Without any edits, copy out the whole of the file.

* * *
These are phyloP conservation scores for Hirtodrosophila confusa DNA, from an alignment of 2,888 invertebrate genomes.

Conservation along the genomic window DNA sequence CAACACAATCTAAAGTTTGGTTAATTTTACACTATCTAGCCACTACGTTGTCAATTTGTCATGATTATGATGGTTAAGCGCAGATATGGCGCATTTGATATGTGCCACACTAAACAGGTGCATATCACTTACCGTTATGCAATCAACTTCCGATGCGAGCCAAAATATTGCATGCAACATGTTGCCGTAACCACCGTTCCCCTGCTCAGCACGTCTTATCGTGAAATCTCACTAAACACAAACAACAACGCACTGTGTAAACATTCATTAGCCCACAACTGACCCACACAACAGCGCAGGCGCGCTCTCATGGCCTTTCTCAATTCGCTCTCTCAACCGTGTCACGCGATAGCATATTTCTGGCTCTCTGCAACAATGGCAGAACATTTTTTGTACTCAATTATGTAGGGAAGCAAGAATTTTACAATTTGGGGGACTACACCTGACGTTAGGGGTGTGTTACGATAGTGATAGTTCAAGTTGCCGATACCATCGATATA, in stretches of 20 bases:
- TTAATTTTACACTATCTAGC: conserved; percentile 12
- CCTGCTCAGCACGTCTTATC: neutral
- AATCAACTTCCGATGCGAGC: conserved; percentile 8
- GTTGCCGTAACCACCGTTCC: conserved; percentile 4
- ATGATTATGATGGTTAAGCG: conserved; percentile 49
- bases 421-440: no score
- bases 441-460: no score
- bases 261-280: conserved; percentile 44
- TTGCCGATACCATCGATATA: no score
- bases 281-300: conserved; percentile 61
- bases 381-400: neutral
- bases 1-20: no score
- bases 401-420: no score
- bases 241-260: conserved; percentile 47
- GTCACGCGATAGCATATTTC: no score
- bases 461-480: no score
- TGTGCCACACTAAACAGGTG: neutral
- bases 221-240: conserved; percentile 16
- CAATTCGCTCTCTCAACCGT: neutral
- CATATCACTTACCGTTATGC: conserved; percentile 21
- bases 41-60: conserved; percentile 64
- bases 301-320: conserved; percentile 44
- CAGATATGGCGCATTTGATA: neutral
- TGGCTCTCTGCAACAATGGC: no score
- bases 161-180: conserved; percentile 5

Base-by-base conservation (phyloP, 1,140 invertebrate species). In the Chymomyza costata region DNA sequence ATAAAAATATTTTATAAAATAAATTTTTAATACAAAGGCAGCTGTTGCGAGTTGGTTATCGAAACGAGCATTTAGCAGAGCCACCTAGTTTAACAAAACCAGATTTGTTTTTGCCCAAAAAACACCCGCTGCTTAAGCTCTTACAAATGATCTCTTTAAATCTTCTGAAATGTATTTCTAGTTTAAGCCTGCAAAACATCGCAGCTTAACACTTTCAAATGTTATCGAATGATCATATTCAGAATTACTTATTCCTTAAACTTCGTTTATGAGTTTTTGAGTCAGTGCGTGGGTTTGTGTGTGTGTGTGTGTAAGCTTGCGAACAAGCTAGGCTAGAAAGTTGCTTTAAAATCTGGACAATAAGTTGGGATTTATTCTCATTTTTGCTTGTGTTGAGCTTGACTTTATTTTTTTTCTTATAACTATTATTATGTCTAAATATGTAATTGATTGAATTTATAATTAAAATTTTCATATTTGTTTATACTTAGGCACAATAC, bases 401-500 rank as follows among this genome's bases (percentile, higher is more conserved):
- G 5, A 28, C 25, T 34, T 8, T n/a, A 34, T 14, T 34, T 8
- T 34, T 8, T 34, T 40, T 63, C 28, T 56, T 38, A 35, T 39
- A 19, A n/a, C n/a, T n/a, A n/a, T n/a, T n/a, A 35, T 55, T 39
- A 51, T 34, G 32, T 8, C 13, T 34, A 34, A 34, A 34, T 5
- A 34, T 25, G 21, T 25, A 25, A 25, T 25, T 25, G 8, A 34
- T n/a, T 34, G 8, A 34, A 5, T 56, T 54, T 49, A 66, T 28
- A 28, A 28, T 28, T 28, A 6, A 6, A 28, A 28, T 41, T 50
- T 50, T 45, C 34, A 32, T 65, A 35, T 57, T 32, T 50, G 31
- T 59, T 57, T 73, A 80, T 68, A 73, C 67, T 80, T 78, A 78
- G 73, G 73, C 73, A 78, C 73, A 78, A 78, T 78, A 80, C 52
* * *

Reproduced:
These are phyloP conservation scores for Hirtodrosophila confusa DNA, from an alignment of 2,888 invertebrate genomes.

Conservation along the genomic window DNA sequence CAACACAATCTAAAGTTTGGTTAATTTTACACTATCTAGCCACTACGTTGTCAATTTGTCATGATTATGATGGTTAAGCGCAGATATGGCGCATTTGATATGTGCCACACTAAACAGGTGCATATCACTTACCGTTATGCAATCAACTTCCGATGCGAGCCAAAATATTGCATGCAACATGTTGCCGTAACCACCGTTCCCCTGCTCAGCACGTCTTATCGTGAAATCTCACTAAACACAAACAACAACGCACTGTGTAAACATTCATTAGCCCACAACTGACCCACACAACAGCGCAGGCGCGCTCTCATGGCCTTTCTCAATTCGCTCTCTCAACCGTGTCACGCGATAGCATATTTCTGGCTCTCTGCAACAATGGCAGAACATTTTTTGTACTCAATTATGTAGGGAAGCAAGAATTTTACAATTTGGGGGACTACACCTGACGTTAGGGGTGTGTTACGATAGTGATAGTTCAAGTTGCCGATACCATCGATATA, in stretches of 20 bases:
- TTAATTTTACACTATCTAGC: conserved; percentile 12
- CCTGCTCAGCACGTCTTATC: neutral
- AATCAACTTCCGATGCGAGC: conserved; percentile 8
- GTTGCCGTAACCACCGTTCC: conserved; percentile 4
- ATGATTATGATGGTTAAGCG: conserved; percentile 49
- bases 421-440: no score
- bases 441-460: no score
- bases 261-280: conserved; percentile 44
- TTGCCGATACCATCGATATA: no score
- bases 281-300: conserved; percentile 61
- bases 381-400: neutral
- bases 1-20: no score
- bases 401-420: no score
- bases 241-260: conserved; percentile 47
- GTCACGCGATAGCATATTTC: no score
- bases 461-480: no score
- TGTGCCACACTAAACAGGTG: neutral
- bases 221-240: conserved; percentile 16
- CAATTCGCTCTCTCAACCGT: neutral
- CATATCACTTACCGTTATGC: conserved; percentile 21
- bases 41-60: conserved; percentile 64
- bases 301-320: conserved; percentile 44
- CAGATATGGCGCATTTGATA: neutral
- TGGCTCTCTGCAACAATGGC: no score
- bases 161-180: conserved; percentile 5

Base-by-base conservation (phyloP, 1,140 invertebrate species). In the Chymomyza costata region DNA sequence ATAAAAATATTTTATAAAATAAATTTTTAATACAAAGGCAGCTGTTGCGAGTTGGTTATCGAAACGAGCATTTAGCAGAGCCACCTAGTTTAACAAAACCAGATTTGTTTTTGCCCAAAAAACACCCGCTGCTTAAGCTCTTACAAATGATCTCTTTAAATCTTCTGAAATGTATTTCTAGTTTAAGCCTGCAAAACATCGCAGCTTAACACTTTCAAATGTTATCGAATGATCATATTCAGAATTACTTATTCCTTAAACTTCGTTTATGAGTTTTTGAGTCAGTGCGTGGGTTTGTGTGTGTGTGTGTGTAAGCTTGCGAACAAGCTAGGCTAGAAAGTTGCTTTAAAATCTGGACAATAAGTTGGGATTTATTCTCATTTTTGCTTGTGTTGAGCTTGACTTTATTTTTTTTCTTATAACTATTATTATGTCTAAATATGTAATTGATTGAATTTATAATTAAAATTTTCATATTTGTTTATACTTAGGCACAATAC, bases 401-500 rank as follows among this genome's bases (percentile, higher is more conserved):
- G 5, A 28, C 25, T 34, T 8, T n/a, A 34, T 14, T 34, T 8
- T 34, T 8, T 34, T 40, T 63, C 28, T 56, T 38, A 35, T 39
- A 19, A n/a, C n/a, T n/a, A n/a, T n/a, T n/a, A 35, T 55, T 39
- A 51, T 34, G 32, T 8, C 13, T 34, A 34, A 34, A 34, T 5
- A 34, T 25, G 21, T 25, A 25, A 25, T 25, T 25, G 8, A 34
- T n/a, T 34, G 8, A 34, A 5, T 56, T 54, T 49, A 66, T 28
- A 28, A 28, T 28, T 28, A 6, A 6, A 28, A 28, T 41, T 50
- T 50, T 45, C 34, A 32, T 65, A 35, T 57, T 32, T 50, G 31
- T 59, T 57, T 73, A 80, T 68, A 73, C 67, T 80, T 78, A 78
- G 73, G 73, C 73, A 78, C 73, A 78, A 78, T 78, A 80, C 52